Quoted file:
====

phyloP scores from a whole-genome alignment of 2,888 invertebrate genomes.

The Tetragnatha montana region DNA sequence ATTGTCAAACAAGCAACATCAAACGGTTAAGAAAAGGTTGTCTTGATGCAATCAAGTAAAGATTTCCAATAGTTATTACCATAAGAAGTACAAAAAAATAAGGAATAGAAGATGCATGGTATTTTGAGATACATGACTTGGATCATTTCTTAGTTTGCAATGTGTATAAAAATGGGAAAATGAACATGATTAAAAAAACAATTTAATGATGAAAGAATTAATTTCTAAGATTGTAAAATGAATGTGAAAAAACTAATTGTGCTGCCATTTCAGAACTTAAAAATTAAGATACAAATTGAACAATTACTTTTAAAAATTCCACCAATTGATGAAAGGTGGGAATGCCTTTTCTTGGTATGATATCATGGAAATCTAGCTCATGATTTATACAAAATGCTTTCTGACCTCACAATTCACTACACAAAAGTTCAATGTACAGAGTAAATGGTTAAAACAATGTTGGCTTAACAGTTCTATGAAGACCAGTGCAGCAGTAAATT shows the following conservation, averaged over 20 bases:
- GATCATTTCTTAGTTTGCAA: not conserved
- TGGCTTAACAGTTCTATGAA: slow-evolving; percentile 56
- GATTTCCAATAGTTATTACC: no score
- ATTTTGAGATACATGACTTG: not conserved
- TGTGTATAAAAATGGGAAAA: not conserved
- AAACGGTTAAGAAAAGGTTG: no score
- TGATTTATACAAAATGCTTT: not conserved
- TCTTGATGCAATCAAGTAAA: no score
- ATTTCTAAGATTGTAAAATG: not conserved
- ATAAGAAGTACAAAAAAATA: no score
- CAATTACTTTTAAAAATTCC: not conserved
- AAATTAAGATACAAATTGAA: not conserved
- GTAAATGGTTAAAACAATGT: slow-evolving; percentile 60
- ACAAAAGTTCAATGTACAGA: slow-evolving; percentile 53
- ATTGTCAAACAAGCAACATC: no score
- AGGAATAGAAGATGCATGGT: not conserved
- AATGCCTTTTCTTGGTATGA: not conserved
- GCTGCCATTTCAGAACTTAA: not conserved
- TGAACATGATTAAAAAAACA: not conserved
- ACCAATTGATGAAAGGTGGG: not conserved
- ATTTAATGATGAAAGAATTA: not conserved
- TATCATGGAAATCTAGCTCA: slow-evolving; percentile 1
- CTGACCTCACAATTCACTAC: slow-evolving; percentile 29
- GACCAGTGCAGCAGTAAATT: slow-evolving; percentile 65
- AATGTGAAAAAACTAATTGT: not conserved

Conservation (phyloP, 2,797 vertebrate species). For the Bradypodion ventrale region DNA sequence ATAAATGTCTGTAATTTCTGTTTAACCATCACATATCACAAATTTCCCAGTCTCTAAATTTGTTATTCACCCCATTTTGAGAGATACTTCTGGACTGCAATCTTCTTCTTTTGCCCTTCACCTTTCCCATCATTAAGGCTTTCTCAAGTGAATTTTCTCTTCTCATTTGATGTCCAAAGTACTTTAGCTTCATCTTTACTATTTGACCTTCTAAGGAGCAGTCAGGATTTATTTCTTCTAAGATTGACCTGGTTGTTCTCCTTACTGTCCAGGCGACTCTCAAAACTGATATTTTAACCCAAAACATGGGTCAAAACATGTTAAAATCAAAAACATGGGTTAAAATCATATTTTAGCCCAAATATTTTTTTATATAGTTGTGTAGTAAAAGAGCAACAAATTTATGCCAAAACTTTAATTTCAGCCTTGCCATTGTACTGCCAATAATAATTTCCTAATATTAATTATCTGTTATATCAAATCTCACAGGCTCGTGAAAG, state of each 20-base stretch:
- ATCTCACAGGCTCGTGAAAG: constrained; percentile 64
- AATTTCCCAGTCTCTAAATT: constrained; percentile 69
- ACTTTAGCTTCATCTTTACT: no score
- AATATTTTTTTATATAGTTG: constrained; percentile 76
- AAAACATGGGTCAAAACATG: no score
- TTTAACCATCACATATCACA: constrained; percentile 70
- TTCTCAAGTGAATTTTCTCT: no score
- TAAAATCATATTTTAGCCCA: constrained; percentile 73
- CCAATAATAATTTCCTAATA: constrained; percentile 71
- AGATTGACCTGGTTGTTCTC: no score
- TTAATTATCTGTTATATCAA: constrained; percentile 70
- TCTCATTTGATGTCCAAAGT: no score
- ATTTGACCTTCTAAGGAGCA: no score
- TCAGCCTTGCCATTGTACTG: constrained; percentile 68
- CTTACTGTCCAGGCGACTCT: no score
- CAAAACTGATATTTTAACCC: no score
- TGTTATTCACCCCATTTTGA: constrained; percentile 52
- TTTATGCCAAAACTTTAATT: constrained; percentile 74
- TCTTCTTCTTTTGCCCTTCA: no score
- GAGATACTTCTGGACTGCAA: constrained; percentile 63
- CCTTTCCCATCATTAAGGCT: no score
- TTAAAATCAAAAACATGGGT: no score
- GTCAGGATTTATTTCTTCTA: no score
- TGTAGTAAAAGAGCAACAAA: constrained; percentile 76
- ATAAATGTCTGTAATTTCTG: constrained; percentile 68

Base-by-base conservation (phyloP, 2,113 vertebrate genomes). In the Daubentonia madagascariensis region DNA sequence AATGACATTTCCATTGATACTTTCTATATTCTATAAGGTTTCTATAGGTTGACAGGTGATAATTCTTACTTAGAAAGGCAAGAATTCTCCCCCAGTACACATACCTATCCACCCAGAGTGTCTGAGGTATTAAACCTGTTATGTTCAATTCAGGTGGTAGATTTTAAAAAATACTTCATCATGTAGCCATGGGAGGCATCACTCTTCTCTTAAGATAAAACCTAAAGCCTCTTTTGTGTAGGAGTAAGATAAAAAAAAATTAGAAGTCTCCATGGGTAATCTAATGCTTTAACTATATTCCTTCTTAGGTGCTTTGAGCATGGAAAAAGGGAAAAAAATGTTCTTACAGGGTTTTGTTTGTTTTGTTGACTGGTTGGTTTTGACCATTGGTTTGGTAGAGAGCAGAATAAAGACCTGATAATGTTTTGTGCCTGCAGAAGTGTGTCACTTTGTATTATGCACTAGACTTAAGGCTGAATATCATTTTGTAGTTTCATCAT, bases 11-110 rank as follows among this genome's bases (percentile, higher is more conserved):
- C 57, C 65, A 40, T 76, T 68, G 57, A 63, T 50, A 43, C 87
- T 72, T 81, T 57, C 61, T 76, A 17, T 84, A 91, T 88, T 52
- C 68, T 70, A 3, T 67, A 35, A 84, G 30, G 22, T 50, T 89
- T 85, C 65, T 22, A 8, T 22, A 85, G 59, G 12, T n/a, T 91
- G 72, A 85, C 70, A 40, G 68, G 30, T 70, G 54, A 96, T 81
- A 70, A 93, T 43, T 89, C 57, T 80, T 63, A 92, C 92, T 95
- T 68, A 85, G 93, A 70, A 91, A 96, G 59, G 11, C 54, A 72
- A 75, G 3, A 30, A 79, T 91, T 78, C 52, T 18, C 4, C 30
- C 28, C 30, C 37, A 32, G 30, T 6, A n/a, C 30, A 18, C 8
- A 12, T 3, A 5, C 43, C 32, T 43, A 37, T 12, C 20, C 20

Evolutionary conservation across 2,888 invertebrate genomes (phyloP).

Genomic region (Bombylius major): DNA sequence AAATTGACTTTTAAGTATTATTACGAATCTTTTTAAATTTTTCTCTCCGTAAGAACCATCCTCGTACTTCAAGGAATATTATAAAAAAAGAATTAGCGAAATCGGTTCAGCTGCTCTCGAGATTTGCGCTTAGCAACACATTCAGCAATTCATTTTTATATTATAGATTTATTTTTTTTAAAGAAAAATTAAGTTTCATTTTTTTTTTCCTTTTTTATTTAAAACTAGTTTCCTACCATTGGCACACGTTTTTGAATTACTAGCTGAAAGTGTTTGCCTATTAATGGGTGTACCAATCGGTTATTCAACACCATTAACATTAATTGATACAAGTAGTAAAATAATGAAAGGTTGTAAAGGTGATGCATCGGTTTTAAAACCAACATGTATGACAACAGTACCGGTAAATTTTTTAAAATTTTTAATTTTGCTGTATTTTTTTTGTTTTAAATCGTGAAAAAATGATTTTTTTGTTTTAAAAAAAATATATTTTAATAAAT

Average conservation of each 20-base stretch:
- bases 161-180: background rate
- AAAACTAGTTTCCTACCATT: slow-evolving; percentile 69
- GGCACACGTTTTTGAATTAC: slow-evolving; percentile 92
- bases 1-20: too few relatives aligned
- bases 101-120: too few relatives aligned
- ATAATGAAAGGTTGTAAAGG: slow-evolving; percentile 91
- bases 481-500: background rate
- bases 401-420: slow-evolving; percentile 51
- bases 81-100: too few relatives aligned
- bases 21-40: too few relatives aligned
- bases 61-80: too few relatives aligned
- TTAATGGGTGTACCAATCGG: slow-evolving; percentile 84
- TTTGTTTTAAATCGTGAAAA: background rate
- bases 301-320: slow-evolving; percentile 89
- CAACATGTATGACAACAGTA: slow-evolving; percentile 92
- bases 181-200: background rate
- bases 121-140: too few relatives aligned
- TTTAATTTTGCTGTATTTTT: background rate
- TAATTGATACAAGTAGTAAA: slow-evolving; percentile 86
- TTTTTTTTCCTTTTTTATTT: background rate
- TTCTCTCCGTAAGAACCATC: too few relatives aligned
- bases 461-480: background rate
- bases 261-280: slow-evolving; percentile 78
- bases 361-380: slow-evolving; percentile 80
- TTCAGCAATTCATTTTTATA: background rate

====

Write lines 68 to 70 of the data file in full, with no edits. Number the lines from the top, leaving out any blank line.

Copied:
- bases 161-180: background rate
- AAAACTAGTTTCCTACCATT: slow-evolving; percentile 69
- GGCACACGTTTTTGAATTAC: slow-evolving; percentile 92